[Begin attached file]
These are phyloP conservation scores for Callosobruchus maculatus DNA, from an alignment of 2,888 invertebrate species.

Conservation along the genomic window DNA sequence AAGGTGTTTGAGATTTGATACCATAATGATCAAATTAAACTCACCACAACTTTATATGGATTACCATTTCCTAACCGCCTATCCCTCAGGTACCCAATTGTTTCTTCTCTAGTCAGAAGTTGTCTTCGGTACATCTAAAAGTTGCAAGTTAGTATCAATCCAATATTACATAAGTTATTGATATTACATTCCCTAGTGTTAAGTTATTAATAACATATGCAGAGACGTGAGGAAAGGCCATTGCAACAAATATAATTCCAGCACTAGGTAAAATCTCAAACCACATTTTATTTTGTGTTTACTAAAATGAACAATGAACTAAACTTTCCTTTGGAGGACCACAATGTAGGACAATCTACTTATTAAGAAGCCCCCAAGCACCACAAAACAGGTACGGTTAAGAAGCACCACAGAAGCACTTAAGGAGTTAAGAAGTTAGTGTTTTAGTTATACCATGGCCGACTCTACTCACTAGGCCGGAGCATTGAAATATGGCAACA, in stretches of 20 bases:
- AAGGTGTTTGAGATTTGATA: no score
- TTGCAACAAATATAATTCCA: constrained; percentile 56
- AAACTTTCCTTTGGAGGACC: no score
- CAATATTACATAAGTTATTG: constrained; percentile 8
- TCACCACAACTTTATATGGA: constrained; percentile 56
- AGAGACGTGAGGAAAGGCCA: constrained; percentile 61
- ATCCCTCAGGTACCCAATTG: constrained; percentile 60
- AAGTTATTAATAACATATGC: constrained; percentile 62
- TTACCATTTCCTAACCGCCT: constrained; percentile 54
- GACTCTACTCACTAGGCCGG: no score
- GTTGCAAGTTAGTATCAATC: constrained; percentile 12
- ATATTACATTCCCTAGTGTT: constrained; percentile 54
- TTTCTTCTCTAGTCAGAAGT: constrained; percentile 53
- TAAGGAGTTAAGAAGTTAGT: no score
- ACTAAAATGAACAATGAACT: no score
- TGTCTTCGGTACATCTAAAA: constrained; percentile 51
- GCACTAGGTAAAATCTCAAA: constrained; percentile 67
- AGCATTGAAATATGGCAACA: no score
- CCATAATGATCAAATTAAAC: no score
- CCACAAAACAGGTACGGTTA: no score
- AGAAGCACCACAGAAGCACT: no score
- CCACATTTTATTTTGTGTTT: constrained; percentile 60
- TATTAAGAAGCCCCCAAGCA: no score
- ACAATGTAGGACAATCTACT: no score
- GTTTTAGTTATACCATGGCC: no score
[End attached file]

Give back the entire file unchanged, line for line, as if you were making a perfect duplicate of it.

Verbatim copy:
These are phyloP conservation scores for Callosobruchus maculatus DNA, from an alignment of 2,888 invertebrate species.

Conservation along the genomic window DNA sequence AAGGTGTTTGAGATTTGATACCATAATGATCAAATTAAACTCACCACAACTTTATATGGATTACCATTTCCTAACCGCCTATCCCTCAGGTACCCAATTGTTTCTTCTCTAGTCAGAAGTTGTCTTCGGTACATCTAAAAGTTGCAAGTTAGTATCAATCCAATATTACATAAGTTATTGATATTACATTCCCTAGTGTTAAGTTATTAATAACATATGCAGAGACGTGAGGAAAGGCCATTGCAACAAATATAATTCCAGCACTAGGTAAAATCTCAAACCACATTTTATTTTGTGTTTACTAAAATGAACAATGAACTAAACTTTCCTTTGGAGGACCACAATGTAGGACAATCTACTTATTAAGAAGCCCCCAAGCACCACAAAACAGGTACGGTTAAGAAGCACCACAGAAGCACTTAAGGAGTTAAGAAGTTAGTGTTTTAGTTATACCATGGCCGACTCTACTCACTAGGCCGGAGCATTGAAATATGGCAACA, in stretches of 20 bases:
- AAGGTGTTTGAGATTTGATA: no score
- TTGCAACAAATATAATTCCA: constrained; percentile 56
- AAACTTTCCTTTGGAGGACC: no score
- CAATATTACATAAGTTATTG: constrained; percentile 8
- TCACCACAACTTTATATGGA: constrained; percentile 56
- AGAGACGTGAGGAAAGGCCA: constrained; percentile 61
- ATCCCTCAGGTACCCAATTG: constrained; percentile 60
- AAGTTATTAATAACATATGC: constrained; percentile 62
- TTACCATTTCCTAACCGCCT: constrained; percentile 54
- GACTCTACTCACTAGGCCGG: no score
- GTTGCAAGTTAGTATCAATC: constrained; percentile 12
- ATATTACATTCCCTAGTGTT: constrained; percentile 54
- TTTCTTCTCTAGTCAGAAGT: constrained; percentile 53
- TAAGGAGTTAAGAAGTTAGT: no score
- ACTAAAATGAACAATGAACT: no score
- TGTCTTCGGTACATCTAAAA: constrained; percentile 51
- GCACTAGGTAAAATCTCAAA: constrained; percentile 67
- AGCATTGAAATATGGCAACA: no score
- CCATAATGATCAAATTAAAC: no score
- CCACAAAACAGGTACGGTTA: no score
- AGAAGCACCACAGAAGCACT: no score
- CCACATTTTATTTTGTGTTT: constrained; percentile 60
- TATTAAGAAGCCCCCAAGCA: no score
- ACAATGTAGGACAATCTACT: no score
- GTTTTAGTTATACCATGGCC: no score